The hermitage church is located less than two kilometres from the town of Rivisondoli, near the Cinquemiglia Plateau.
It was built in 1589 probably on the site of a previous church, and was originally intended as a refuge for travellers and before that as a simple shrine.
The last hermit to inhabit the building was Father Nicola di Coccia, a farmer originally from Palena, whose real name was Teodoro Di Biase.
ExteriorThe building is elevated above street level and is accessed via a staircase which climbs up along almost the entire length of the building with a long balcony.
The main entrance is located on the longer side elevation and bears the inscription on the lintel "OPUSCULUM HOC ELEMOSINALITER ERECTUM/ ASCANIO SIMONE CURANTE-SPE AUXILII/ ASPICENTIUM-AUGMENTARI OPTATUR-SUPERUM/ OPE A.D. 1589”. In addition there are two other portals that lead to the sacristy and to the guest quarters. Upstairs are the premises which were occupied by the hermits until 1968.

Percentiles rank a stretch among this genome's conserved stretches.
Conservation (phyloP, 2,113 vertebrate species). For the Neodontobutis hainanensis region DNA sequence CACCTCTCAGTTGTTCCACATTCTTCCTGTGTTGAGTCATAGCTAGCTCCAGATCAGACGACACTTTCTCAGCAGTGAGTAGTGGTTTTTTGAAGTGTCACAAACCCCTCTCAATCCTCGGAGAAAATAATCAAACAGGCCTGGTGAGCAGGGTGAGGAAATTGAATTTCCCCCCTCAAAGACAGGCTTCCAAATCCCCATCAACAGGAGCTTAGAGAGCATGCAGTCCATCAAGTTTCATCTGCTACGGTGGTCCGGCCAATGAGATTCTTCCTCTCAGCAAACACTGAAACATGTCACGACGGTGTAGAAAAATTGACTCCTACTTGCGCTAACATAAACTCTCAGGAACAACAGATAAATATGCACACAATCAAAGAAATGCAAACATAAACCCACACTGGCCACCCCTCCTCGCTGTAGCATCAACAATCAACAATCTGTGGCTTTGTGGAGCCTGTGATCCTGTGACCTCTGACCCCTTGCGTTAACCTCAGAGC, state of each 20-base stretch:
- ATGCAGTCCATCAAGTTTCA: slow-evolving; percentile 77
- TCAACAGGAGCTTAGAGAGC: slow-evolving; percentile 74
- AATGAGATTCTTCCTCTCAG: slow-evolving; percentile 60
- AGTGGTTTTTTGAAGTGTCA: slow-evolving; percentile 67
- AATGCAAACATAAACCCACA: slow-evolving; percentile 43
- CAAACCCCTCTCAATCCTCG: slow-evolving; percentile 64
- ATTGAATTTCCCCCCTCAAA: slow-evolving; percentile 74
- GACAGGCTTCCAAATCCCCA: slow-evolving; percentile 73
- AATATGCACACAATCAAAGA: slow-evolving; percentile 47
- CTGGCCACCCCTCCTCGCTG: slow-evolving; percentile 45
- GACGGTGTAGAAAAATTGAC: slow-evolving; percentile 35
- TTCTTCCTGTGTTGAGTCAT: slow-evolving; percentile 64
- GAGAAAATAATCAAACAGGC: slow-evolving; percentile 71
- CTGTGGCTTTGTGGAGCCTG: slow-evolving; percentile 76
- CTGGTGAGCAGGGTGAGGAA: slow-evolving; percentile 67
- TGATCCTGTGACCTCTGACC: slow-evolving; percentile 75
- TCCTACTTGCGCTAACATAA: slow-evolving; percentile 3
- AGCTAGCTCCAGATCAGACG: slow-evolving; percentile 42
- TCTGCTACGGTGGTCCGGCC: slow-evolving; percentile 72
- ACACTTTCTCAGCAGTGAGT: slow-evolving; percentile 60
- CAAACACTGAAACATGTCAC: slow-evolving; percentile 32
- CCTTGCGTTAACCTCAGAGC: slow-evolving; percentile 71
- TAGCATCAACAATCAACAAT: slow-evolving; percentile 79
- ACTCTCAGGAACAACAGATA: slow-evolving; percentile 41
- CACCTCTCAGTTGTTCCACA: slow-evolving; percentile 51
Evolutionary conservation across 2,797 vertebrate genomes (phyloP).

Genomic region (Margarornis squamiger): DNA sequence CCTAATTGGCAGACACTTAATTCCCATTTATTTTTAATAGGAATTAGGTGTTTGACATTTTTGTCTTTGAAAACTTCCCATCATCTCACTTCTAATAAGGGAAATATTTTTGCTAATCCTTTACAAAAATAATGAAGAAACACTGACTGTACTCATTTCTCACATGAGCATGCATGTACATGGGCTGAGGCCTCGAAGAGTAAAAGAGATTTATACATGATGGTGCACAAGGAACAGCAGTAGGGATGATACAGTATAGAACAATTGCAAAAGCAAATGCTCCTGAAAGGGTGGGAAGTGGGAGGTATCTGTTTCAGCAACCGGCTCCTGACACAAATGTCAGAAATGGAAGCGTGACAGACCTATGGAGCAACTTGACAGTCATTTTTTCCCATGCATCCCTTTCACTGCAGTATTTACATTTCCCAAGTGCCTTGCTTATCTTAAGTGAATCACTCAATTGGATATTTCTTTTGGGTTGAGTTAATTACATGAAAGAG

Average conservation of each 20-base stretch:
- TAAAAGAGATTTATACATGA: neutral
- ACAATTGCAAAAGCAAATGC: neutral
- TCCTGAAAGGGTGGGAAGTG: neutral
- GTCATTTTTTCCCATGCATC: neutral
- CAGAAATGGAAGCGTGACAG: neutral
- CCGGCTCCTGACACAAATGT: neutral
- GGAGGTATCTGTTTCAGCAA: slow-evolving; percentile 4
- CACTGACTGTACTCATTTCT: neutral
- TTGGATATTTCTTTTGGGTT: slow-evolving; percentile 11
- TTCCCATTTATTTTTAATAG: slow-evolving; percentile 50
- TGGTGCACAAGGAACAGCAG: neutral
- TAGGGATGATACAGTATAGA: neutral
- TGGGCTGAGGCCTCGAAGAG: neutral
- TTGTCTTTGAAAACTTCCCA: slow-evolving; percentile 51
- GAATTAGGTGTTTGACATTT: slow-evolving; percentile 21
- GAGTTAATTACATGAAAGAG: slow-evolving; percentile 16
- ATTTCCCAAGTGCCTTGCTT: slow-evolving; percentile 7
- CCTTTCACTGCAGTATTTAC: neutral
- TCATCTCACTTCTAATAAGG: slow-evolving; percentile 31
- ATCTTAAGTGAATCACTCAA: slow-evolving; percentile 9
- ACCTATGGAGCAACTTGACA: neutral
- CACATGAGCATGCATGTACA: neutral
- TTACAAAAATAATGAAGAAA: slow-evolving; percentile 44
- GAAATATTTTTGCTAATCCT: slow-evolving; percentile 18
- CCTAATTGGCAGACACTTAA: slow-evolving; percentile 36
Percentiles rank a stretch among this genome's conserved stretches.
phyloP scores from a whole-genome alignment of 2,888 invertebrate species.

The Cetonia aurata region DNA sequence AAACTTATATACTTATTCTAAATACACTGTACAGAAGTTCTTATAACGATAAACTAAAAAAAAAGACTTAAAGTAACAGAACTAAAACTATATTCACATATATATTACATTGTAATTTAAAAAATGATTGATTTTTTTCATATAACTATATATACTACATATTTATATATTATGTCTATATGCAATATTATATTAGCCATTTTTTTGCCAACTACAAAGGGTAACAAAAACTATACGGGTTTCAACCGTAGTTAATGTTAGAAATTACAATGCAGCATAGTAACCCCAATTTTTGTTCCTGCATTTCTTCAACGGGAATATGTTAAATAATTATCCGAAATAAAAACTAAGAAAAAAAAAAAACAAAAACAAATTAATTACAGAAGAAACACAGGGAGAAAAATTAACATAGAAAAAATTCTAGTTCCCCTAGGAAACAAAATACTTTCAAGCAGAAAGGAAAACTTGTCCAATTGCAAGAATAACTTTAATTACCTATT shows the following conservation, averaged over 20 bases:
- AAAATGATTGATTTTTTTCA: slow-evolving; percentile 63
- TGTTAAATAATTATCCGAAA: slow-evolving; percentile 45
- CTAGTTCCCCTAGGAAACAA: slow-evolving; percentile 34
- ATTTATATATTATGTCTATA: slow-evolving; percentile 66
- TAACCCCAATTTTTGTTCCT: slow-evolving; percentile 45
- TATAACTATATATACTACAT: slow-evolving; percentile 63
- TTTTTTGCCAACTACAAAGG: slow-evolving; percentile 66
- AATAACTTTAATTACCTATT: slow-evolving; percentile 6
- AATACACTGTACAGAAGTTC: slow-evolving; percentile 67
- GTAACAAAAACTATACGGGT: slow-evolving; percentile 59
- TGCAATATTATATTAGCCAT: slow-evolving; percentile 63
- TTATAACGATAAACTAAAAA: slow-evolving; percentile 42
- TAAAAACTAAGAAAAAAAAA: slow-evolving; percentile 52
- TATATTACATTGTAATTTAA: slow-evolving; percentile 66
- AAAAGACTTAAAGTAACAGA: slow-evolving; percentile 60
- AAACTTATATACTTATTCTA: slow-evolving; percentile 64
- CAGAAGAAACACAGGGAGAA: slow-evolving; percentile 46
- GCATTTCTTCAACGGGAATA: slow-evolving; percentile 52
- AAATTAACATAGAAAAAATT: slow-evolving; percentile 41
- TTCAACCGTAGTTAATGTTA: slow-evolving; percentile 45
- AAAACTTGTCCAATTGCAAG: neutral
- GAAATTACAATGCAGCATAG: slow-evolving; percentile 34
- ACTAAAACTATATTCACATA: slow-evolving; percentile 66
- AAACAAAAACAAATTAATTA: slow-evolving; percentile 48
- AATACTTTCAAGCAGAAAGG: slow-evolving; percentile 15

InteriorThe interior is a single room with a side entrance. On the back wall is the main altar, made of polychrome marble and surmounted by an 18th-century frame, enclosing a relief painting of the Madonna and Child. On the side with the altar there is a small door leading to the cross-vaulted sacristy which is also accessible via an independent entrance at the front.
On the opposite side, under the stone choir, there is the tombstone of the first hermit who lived at the church and a door leading to what was the old porch.
In 1875, following the collapse of the roof, the church was partially rebuilt and the destroyed wooden ceiling, which had been gilded and painted, was replaced with a barrel vault.